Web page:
Andrew O’Connor

The Golden Head

1905

Sorry, no image available

Not on display

Artist
Andrew O’Connor 1874–1941
Medium
Bronze
Dimensions
Object: 359 × 249 × 292 mm
Collection
Tate
Acquisition
Purchased 1934
Reference
N04730

Display caption

O'Connor was an American sculptor who specialised in funerary and public monuments, and portrait busts. He lived in Paris from 1903 to 1914 where he came under the influence of Rodin and Dalou. This head is an idealised portrait of O'Connor's second wife Jessie, who was the model for many of his sculptures. A version of this head crowns the funerary figure in the monument to General Thomas in Sleep Hollow cemetery, near Tarrytown, New York. This funerary figure is a seated female shown in an attitude of mourning and reflection.

Gallery label, August 2004

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Catalogue entry

Andrew O'Connor 1874-1941

N04730 The Golden Head 1905

Inscribed 'THIS | RECUEILLEMENT | WAS MADE BY O'CONNOR | 1905' l. side
Bronze, 14 1/8 x 11 x 11 1/2 (36 x 28 x 29) on stone base; height including base 18 5/8 (47.3)
Purchased from the artist (Grant-in-Aid 'T' Fund) 1934
Lit: William Walton, 'Andrew O'Connor, Sculptor' in Scribner's Magazine, XLV, 1909, p.640; Hélène Desmaroux, L'Oeuvre du Sculpteur O'Connor (Paris 1927), pp.34, 45, 78-9, 95, repr. p.44 as 'Recueillement' 1903; Edouard-Joseph, Dictionnaire Biographique des Artistes Contemporains 1910-30 (Paris 1934), Vol.3, pp.85-6; Homan Potterton in exh. catalogue Andrew O'Connor 1874-1941, Trinity College, Dublin, September 1974, pp.11, 17-18, 47, repr. p.50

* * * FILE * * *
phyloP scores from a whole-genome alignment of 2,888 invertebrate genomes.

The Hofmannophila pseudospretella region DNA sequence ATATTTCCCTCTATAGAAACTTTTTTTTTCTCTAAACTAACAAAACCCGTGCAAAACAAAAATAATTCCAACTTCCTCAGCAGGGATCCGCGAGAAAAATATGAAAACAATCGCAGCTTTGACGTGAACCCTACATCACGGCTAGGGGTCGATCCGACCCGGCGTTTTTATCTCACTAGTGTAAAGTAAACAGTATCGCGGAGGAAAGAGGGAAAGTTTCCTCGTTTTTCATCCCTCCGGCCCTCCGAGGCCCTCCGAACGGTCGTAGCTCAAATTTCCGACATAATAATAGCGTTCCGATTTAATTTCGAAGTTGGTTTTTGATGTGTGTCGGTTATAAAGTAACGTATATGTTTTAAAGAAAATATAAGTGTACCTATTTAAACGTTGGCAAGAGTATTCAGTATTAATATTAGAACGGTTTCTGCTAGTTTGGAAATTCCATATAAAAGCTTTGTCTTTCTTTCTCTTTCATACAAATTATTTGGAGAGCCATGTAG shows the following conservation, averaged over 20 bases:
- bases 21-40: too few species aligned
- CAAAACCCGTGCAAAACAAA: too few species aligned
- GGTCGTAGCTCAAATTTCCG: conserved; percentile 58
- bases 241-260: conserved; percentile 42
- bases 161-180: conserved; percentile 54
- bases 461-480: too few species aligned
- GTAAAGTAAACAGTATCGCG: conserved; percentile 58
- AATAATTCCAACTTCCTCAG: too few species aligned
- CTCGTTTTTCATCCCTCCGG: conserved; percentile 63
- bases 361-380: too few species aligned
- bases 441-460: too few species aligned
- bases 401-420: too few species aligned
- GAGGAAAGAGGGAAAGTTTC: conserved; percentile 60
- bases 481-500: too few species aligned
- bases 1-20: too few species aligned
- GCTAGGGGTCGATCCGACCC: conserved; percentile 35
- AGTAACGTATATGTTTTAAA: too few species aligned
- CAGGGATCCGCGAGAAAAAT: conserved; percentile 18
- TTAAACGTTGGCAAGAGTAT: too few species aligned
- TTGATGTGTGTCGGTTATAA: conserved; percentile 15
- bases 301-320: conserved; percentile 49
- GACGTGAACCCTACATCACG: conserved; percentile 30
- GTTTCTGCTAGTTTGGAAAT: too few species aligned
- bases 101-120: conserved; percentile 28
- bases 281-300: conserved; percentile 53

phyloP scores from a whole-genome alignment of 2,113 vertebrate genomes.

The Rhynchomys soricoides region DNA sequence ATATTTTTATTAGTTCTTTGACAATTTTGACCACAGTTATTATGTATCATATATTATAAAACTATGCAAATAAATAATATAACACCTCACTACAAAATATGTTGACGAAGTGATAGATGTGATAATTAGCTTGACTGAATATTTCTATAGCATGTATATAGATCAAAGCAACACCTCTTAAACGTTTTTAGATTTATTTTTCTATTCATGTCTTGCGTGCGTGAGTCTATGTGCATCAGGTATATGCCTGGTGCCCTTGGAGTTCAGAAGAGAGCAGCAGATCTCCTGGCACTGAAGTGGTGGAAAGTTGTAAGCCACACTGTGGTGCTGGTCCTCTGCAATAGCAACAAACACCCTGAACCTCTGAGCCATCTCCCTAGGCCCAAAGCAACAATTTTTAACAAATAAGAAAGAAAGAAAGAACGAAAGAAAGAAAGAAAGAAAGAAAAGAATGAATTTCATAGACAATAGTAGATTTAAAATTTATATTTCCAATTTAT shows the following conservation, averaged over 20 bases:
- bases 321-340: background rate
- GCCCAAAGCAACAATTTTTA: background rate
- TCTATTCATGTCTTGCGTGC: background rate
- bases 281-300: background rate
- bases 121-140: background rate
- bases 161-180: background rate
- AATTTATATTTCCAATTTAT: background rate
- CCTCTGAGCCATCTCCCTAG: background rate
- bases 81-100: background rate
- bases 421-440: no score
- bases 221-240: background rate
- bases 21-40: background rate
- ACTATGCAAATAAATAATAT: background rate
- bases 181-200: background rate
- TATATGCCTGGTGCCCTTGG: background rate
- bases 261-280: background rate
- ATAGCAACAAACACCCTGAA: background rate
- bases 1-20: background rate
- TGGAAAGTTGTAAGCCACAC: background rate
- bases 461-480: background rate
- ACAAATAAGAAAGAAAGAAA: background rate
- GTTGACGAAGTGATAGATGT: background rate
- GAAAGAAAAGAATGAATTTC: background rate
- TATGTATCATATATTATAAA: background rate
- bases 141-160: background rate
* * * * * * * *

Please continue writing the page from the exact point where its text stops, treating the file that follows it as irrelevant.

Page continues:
Repr: Studio, CXIV, 1937, p.80

A version of the head which crowns the figure in the monument to General Thomas in Sleepy Hollow Cemetery, near Tarrytown, New York. This monument, which was made in 1903-5, depicts a seated female figure ('Recueillement') in an attitude of mourning and reflection, with her hands on her knees. According to Desmaroux, the wealthy patron who commissioned the monument wished O'Connor to substitute a head that was less sombre, but the sculptor refused to make any concession.

The head was an idealised portrait of the artist's second wife Jessie, who was the model for numerous sculptures, both female and male. Another cast, with a different base, is in the Hugh Lane Municipal Gallery of Modern Art in Dublin under the title 'The Golden Mask', while a preliminary study for the head in plaster 19cm high, known as 'La Penseuse' (The Thinker), still belongs to the O'Connor family.

Published in:
Ronald Alley, Catalogue of the Tate Gallery's Collection of Modern Art other than Works by British Artists, Tate Gallery and Sotheby Parke-Bernet, London 1981, pp.566-7, reproduced p.566

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